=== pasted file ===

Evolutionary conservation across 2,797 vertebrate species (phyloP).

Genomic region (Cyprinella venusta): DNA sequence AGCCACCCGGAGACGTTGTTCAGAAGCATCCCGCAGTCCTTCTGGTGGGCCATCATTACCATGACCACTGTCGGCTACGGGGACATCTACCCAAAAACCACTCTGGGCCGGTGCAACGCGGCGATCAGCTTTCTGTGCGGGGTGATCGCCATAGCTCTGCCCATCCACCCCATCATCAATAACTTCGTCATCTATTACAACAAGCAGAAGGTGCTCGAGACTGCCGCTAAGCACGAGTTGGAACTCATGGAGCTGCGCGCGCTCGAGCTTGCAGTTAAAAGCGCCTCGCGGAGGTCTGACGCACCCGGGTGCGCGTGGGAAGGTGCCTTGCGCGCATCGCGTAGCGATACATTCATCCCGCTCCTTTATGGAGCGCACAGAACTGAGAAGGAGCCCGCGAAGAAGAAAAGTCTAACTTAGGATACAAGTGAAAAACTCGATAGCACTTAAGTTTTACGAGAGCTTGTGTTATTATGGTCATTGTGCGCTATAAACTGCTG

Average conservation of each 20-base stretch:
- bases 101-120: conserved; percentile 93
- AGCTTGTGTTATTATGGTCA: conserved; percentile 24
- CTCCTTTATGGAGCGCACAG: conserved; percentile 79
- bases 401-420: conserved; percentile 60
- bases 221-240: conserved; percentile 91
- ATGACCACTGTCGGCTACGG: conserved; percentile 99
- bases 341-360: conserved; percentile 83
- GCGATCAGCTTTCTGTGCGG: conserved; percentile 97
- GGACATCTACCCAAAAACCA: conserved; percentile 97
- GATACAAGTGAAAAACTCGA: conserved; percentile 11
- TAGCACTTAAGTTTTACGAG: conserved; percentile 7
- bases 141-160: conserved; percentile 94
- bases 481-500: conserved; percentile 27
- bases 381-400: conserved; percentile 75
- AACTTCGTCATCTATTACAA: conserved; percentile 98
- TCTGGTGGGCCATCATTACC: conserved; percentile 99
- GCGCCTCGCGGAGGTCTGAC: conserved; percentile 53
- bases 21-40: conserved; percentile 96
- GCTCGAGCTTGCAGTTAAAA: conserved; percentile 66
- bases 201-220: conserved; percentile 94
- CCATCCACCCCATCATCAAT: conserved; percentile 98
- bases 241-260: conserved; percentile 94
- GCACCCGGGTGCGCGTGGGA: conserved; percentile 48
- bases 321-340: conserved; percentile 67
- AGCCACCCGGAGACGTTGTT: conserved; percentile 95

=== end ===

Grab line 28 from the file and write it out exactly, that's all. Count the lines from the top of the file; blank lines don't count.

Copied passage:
- AGCCACCCGGAGACGTTGTT: conserved; percentile 95